questions as well as on their wider implications, on how they engage with issues surrounding the representation of race, gender, social class, and the city or metropolis. Authors will include some of the following: Dashiell Hammett, Patricia Highsmith, James M. Cain, Raymond Chandler, Chester Himes, Vera
Caspary, Jim Thompson, Susanna Moore, Gillian Flynn, Walter Mosley, and Paul Auster.

Prerequisites: None; 4 semester credits
Restrictions: Junior standing required.

 

ENG 334-02: Special Topics in Literature
Lyell Asher
MWF 11:30-12:30

Intensive study of a particular theme, genre, or movement. Topic will be announced each time the course is offered. May be taken twice for credit with different content; however, registration for subsequent sections must be done via the registrar’s office.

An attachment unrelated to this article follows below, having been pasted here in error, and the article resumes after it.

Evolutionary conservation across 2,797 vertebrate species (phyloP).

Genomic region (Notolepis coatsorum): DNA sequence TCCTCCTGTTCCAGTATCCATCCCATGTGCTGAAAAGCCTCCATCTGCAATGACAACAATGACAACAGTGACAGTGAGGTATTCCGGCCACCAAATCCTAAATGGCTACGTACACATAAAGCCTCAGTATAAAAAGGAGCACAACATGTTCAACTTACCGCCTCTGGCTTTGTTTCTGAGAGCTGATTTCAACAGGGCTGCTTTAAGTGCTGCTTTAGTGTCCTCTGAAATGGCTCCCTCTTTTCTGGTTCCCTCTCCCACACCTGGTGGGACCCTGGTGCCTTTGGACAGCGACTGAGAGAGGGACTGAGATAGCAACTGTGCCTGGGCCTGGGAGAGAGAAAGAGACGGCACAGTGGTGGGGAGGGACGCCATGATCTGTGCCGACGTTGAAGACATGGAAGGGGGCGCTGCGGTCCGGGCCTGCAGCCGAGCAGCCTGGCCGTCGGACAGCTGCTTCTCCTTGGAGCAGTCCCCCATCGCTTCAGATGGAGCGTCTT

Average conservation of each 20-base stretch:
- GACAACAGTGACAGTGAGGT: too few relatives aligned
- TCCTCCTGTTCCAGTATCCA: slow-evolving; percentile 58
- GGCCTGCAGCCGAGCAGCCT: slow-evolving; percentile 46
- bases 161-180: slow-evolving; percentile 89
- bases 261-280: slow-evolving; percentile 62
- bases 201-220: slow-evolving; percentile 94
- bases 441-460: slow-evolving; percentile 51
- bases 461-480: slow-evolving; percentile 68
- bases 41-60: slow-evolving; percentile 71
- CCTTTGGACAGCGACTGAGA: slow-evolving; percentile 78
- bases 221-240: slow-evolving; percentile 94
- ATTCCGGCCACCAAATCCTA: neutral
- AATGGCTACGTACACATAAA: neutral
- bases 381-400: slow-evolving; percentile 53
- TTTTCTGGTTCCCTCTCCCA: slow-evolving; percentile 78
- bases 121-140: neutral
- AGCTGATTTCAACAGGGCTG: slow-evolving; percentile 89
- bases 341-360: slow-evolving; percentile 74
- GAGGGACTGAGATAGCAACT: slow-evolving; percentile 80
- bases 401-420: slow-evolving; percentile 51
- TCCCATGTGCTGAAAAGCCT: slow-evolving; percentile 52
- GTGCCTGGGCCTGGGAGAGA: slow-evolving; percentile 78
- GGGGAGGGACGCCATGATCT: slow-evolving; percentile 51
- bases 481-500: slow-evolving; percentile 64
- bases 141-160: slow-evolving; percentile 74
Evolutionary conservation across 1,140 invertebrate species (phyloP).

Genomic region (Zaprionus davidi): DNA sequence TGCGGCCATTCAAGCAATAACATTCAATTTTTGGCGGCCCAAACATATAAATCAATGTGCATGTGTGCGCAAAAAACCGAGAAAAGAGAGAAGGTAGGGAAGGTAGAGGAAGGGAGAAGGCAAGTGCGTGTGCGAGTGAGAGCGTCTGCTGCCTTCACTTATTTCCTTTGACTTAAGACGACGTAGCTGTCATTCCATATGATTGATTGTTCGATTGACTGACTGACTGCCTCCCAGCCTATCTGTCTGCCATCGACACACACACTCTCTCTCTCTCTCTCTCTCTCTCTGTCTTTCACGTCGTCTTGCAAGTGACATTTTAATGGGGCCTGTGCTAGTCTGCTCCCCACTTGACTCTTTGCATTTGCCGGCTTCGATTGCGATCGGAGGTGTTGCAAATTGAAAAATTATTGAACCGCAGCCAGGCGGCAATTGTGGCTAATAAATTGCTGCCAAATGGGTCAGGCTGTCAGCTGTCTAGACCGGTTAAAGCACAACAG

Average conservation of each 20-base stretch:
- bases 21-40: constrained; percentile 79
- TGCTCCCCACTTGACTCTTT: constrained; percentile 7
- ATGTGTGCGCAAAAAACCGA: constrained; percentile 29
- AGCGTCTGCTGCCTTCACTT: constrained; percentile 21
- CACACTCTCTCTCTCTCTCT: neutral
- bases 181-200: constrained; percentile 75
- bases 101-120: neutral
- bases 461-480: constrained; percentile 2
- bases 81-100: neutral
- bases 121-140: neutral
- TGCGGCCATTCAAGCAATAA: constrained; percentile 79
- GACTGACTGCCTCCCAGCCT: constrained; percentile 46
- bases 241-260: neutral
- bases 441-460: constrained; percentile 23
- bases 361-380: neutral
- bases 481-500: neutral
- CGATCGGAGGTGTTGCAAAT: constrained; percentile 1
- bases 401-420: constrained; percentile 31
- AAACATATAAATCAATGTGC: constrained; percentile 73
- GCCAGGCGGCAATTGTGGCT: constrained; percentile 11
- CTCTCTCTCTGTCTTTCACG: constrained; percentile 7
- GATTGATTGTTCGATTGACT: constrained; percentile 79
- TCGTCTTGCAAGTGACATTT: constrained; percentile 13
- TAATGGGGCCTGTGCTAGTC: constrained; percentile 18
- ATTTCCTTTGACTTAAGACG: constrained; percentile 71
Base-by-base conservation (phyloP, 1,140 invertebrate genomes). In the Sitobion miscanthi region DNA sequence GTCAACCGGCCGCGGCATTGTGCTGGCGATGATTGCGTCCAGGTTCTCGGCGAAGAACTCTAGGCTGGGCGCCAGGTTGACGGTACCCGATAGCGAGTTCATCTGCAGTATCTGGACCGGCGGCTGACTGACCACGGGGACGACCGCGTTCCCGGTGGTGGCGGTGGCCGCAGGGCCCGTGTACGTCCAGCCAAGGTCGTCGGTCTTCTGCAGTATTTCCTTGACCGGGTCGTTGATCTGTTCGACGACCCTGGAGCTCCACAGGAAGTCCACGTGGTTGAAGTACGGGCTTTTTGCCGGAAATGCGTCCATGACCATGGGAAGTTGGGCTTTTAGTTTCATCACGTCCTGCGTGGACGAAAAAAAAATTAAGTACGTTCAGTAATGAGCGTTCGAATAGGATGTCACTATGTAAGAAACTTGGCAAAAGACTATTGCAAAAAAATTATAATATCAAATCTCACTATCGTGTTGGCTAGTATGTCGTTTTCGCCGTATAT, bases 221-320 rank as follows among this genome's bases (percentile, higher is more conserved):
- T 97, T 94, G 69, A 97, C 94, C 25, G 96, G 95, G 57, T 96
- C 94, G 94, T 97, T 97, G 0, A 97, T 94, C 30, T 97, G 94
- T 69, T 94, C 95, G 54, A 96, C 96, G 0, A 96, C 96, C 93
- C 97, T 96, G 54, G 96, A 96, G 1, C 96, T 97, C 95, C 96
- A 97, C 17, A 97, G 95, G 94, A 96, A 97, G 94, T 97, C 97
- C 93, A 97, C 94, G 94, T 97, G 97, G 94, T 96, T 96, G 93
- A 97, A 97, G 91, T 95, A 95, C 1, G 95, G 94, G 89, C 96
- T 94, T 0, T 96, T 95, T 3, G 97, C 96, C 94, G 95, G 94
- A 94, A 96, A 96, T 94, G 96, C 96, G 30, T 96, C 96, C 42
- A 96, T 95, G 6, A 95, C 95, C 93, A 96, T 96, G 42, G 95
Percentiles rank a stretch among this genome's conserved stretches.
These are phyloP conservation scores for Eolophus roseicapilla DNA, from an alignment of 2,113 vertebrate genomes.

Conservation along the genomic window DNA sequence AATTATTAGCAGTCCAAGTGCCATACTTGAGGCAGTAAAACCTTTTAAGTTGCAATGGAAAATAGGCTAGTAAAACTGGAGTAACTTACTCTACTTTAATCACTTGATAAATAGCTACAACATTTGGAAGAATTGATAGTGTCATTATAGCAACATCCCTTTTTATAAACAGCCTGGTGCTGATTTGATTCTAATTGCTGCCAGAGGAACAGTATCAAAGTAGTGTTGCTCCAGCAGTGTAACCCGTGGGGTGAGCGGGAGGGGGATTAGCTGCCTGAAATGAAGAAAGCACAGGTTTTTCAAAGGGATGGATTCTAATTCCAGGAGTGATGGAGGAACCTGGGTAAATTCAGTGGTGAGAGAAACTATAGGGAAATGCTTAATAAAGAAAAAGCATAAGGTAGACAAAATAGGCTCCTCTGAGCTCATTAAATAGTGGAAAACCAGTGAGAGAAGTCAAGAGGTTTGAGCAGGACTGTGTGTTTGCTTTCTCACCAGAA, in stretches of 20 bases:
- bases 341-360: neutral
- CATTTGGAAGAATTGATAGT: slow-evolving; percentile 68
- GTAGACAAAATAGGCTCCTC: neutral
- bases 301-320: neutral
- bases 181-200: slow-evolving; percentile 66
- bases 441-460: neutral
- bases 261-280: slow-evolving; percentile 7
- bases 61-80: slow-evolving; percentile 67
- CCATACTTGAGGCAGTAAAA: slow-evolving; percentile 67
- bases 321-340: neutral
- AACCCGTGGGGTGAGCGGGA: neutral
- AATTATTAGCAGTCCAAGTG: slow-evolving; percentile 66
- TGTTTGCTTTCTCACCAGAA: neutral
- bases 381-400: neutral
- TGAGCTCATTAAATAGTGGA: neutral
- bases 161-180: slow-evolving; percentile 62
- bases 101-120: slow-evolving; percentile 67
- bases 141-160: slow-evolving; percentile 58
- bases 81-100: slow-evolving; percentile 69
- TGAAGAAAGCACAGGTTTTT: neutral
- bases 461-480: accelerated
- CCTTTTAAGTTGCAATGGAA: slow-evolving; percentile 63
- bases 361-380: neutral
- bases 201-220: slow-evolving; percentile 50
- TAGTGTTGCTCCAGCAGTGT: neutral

Prerequisites: None; 4 semester credits
Restrictions: Junior standing required.

 

ENG 340-01: How To Do Things With Meaning: Structuralist and Poststructuralist Literary Theory and Criticism
Kurt Fosso
T/TH 11:30-1:00

A general introduction to the major movements in “theory” since the 1960s: structuralism, post-structuralism (including deconstruction and French feminisms), new historicism, and cultural studies. Along the way we’ll consider an issue fundamental to literary theory, to our reading, and to most every teacher’s approaches to interpretation: the production of “meaning” in texts and its relation to structure, power, ethics, and pleasure.